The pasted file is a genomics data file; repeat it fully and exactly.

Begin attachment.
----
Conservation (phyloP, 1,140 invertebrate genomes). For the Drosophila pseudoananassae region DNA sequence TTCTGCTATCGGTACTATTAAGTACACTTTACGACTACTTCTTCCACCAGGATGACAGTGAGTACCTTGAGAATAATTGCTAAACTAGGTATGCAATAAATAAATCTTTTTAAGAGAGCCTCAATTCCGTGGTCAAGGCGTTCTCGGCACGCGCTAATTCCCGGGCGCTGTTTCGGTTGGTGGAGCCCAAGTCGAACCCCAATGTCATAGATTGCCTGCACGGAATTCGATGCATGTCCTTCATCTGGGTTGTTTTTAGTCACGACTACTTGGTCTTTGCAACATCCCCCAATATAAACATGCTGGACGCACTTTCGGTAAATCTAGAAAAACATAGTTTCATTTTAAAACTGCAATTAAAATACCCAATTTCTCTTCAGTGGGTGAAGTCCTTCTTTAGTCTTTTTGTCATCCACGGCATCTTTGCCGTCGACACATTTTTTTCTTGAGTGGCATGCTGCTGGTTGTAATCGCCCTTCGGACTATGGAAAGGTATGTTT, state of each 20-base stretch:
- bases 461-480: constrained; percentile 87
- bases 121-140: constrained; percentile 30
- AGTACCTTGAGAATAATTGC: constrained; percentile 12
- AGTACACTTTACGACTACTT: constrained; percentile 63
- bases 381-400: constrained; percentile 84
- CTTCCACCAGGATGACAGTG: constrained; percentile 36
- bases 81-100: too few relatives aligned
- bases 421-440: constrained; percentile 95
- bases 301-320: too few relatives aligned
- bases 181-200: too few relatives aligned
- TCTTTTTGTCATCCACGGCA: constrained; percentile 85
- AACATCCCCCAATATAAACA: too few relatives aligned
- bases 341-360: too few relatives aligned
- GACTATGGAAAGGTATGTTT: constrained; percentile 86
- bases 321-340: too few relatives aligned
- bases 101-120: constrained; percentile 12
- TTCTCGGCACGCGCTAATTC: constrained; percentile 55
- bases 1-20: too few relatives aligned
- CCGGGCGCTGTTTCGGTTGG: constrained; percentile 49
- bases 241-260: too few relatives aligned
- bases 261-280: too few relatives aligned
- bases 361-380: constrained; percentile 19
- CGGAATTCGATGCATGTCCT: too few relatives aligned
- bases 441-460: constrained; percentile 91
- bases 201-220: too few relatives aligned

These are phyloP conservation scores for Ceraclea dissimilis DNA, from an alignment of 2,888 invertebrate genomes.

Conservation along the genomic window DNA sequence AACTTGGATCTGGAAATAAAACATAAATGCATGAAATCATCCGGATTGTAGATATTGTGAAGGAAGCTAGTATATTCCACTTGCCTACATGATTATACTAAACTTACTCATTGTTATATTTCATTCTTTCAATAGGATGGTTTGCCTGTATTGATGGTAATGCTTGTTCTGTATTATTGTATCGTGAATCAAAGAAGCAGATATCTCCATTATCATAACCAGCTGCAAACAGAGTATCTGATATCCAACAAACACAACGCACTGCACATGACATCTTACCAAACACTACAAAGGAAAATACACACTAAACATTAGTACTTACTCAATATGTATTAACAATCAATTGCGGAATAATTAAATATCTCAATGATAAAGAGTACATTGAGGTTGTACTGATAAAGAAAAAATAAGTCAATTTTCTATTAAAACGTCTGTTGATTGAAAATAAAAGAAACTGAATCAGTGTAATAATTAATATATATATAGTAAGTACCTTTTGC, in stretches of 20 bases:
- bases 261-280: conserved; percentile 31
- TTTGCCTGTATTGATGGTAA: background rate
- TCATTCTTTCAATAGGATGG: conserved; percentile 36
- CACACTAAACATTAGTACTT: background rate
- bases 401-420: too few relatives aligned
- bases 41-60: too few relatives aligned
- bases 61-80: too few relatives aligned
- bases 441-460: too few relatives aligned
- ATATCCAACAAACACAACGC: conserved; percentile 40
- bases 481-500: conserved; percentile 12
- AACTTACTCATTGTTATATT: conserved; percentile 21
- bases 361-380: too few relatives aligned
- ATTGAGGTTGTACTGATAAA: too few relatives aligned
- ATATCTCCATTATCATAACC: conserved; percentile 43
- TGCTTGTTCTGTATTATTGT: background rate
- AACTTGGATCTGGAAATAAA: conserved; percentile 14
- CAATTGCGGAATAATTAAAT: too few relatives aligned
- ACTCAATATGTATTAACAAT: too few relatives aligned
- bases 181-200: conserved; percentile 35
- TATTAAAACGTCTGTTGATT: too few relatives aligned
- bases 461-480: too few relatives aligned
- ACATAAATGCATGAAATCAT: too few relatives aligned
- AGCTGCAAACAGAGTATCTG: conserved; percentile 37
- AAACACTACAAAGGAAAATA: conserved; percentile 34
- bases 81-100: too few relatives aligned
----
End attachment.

Conservation (phyloP, 1,140 invertebrate genomes). For the Drosophila pseudoananassae region DNA sequence TTCTGCTATCGGTACTATTAAGTACACTTTACGACTACTTCTTCCACCAGGATGACAGTGAGTACCTTGAGAATAATTGCTAAACTAGGTATGCAATAAATAAATCTTTTTAAGAGAGCCTCAATTCCGTGGTCAAGGCGTTCTCGGCACGCGCTAATTCCCGGGCGCTGTTTCGGTTGGTGGAGCCCAAGTCGAACCCCAATGTCATAGATTGCCTGCACGGAATTCGATGCATGTCCTTCATCTGGGTTGTTTTTAGTCACGACTACTTGGTCTTTGCAACATCCCCCAATATAAACATGCTGGACGCACTTTCGGTAAATCTAGAAAAACATAGTTTCATTTTAAAACTGCAATTAAAATACCCAATTTCTCTTCAGTGGGTGAAGTCCTTCTTTAGTCTTTTTGTCATCCACGGCATCTTTGCCGTCGACACATTTTTTTCTTGAGTGGCATGCTGCTGGTTGTAATCGCCCTTCGGACTATGGAAAGGTATGTTT, state of each 20-base stretch:
- bases 461-480: constrained; percentile 87
- bases 121-140: constrained; percentile 30
- AGTACCTTGAGAATAATTGC: constrained; percentile 12
- AGTACACTTTACGACTACTT: constrained; percentile 63
- bases 381-400: constrained; percentile 84
- CTTCCACCAGGATGACAGTG: constrained; percentile 36
- bases 81-100: too few relatives aligned
- bases 421-440: constrained; percentile 95
- bases 301-320: too few relatives aligned
- bases 181-200: too few relatives aligned
- TCTTTTTGTCATCCACGGCA: constrained; percentile 85
- AACATCCCCCAATATAAACA: too few relatives aligned
- bases 341-360: too few relatives aligned
- GACTATGGAAAGGTATGTTT: constrained; percentile 86
- bases 321-340: too few relatives aligned
- bases 101-120: constrained; percentile 12
- TTCTCGGCACGCGCTAATTC: constrained; percentile 55
- bases 1-20: too few relatives aligned
- CCGGGCGCTGTTTCGGTTGG: constrained; percentile 49
- bases 241-260: too few relatives aligned
- bases 261-280: too few relatives aligned
- bases 361-380: constrained; percentile 19
- CGGAATTCGATGCATGTCCT: too few relatives aligned
- bases 441-460: constrained; percentile 91
- bases 201-220: too few relatives aligned

These are phyloP conservation scores for Ceraclea dissimilis DNA, from an alignment of 2,888 invertebrate genomes.

Conservation along the genomic window DNA sequence AACTTGGATCTGGAAATAAAACATAAATGCATGAAATCATCCGGATTGTAGATATTGTGAAGGAAGCTAGTATATTCCACTTGCCTACATGATTATACTAAACTTACTCATTGTTATATTTCATTCTTTCAATAGGATGGTTTGCCTGTATTGATGGTAATGCTTGTTCTGTATTATTGTATCGTGAATCAAAGAAGCAGATATCTCCATTATCATAACCAGCTGCAAACAGAGTATCTGATATCCAACAAACACAACGCACTGCACATGACATCTTACCAAACACTACAAAGGAAAATACACACTAAACATTAGTACTTACTCAATATGTATTAACAATCAATTGCGGAATAATTAAATATCTCAATGATAAAGAGTACATTGAGGTTGTACTGATAAAGAAAAAATAAGTCAATTTTCTATTAAAACGTCTGTTGATTGAAAATAAAAGAAACTGAATCAGTGTAATAATTAATATATATATAGTAAGTACCTTTTGC, in stretches of 20 bases:
- bases 261-280: conserved; percentile 31
- TTTGCCTGTATTGATGGTAA: background rate
- TCATTCTTTCAATAGGATGG: conserved; percentile 36
- CACACTAAACATTAGTACTT: background rate
- bases 401-420: too few relatives aligned
- bases 41-60: too few relatives aligned
- bases 61-80: too few relatives aligned
- bases 441-460: too few relatives aligned
- ATATCCAACAAACACAACGC: conserved; percentile 40
- bases 481-500: conserved; percentile 12
- AACTTACTCATTGTTATATT: conserved; percentile 21
- bases 361-380: too few relatives aligned
- ATTGAGGTTGTACTGATAAA: too few relatives aligned
- ATATCTCCATTATCATAACC: conserved; percentile 43
- TGCTTGTTCTGTATTATTGT: background rate
- AACTTGGATCTGGAAATAAA: conserved; percentile 14
- CAATTGCGGAATAATTAAAT: too few relatives aligned
- ACTCAATATGTATTAACAAT: too few relatives aligned
- bases 181-200: conserved; percentile 35
- TATTAAAACGTCTGTTGATT: too few relatives aligned
- bases 461-480: too few relatives aligned
- ACATAAATGCATGAAATCAT: too few relatives aligned
- AGCTGCAAACAGAGTATCTG: conserved; percentile 37
- AAACACTACAAAGGAAAATA: conserved; percentile 34
- bases 81-100: too few relatives aligned